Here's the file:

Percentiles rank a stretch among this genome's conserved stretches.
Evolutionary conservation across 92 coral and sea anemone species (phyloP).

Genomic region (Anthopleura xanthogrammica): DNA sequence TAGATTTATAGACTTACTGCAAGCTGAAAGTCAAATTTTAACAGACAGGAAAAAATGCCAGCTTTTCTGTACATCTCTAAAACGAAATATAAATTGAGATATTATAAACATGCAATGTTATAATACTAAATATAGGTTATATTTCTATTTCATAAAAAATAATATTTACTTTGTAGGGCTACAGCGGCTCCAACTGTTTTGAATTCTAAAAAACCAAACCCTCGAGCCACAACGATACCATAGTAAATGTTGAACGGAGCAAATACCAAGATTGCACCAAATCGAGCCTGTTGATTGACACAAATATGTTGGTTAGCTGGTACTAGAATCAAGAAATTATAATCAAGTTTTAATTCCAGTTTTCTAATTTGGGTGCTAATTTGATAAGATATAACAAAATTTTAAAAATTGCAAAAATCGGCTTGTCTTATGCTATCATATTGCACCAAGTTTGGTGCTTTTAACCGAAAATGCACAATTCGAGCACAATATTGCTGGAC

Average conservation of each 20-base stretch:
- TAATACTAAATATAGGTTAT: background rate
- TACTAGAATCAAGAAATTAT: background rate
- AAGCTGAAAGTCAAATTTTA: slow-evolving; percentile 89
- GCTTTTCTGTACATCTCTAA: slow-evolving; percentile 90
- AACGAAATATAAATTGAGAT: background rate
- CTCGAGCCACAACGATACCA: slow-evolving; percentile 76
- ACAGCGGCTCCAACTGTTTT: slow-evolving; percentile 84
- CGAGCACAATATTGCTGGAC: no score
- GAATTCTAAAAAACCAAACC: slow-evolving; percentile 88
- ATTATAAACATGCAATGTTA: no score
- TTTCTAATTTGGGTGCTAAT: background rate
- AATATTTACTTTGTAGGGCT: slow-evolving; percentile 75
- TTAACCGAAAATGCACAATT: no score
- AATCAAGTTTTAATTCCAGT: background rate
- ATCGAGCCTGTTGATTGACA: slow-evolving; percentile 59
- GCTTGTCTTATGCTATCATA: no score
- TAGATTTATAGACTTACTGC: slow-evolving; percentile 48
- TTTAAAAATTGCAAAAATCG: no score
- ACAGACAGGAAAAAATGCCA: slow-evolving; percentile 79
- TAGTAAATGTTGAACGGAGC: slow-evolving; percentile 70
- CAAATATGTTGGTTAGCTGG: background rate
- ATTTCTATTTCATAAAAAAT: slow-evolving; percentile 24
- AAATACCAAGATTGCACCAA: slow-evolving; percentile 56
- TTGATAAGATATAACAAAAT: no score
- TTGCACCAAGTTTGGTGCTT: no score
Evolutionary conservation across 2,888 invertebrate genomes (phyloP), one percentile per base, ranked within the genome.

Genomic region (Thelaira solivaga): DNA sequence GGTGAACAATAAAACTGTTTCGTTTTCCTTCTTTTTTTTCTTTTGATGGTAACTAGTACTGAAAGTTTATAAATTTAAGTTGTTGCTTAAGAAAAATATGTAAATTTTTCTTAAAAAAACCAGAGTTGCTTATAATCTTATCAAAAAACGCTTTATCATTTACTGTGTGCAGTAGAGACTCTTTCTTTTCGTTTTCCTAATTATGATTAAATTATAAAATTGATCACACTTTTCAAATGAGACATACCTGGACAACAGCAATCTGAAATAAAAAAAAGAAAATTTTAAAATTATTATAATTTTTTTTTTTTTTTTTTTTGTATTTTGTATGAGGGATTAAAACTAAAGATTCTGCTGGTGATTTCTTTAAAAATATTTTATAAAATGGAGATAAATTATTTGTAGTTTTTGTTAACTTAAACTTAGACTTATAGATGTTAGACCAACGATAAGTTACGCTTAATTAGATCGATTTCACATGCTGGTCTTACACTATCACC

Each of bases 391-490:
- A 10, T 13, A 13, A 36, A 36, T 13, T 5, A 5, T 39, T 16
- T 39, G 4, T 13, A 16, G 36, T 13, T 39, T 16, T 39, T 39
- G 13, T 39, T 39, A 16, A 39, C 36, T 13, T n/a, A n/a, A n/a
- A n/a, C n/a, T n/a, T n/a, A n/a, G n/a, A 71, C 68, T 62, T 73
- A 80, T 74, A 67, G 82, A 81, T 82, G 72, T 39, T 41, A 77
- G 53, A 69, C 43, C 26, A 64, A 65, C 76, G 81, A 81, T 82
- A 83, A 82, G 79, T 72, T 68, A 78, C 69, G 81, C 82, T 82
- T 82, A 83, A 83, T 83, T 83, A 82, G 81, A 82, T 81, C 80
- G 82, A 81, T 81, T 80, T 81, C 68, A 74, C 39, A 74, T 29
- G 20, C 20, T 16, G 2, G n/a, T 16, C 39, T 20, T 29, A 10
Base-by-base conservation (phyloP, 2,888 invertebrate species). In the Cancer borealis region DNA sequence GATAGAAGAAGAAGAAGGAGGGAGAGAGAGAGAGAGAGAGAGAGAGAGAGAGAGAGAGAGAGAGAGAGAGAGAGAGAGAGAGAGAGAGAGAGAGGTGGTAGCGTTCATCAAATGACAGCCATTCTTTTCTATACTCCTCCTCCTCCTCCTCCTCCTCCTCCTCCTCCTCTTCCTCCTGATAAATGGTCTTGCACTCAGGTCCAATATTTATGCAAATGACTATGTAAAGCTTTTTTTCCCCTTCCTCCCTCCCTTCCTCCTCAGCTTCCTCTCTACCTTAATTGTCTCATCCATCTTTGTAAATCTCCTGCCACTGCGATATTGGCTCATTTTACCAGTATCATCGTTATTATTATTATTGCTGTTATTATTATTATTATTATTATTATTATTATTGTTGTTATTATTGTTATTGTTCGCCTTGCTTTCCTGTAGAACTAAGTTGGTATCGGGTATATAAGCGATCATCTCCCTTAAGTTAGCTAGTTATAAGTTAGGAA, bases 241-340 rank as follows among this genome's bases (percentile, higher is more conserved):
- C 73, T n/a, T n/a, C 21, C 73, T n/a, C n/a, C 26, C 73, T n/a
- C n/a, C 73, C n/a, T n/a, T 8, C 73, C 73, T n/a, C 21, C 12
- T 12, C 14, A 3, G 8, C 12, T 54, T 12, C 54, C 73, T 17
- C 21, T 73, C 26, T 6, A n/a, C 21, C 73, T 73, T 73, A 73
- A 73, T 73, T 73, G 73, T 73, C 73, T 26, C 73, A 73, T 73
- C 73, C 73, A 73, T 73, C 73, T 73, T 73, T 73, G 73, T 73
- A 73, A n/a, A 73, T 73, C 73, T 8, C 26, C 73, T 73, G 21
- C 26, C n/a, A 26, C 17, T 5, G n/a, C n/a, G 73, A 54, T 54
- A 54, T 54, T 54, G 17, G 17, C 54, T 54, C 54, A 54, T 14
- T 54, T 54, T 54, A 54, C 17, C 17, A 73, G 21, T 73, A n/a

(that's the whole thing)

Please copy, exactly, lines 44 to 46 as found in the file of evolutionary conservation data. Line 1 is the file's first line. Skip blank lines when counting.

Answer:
- C 73, T n/a, T n/a, C 21, C 73, T n/a, C n/a, C 26, C 73, T n/a
- C n/a, C 73, C n/a, T n/a, T 8, C 73, C 73, T n/a, C 21, C 12
- T 12, C 14, A 3, G 8, C 12, T 54, T 12, C 54, C 73, T 17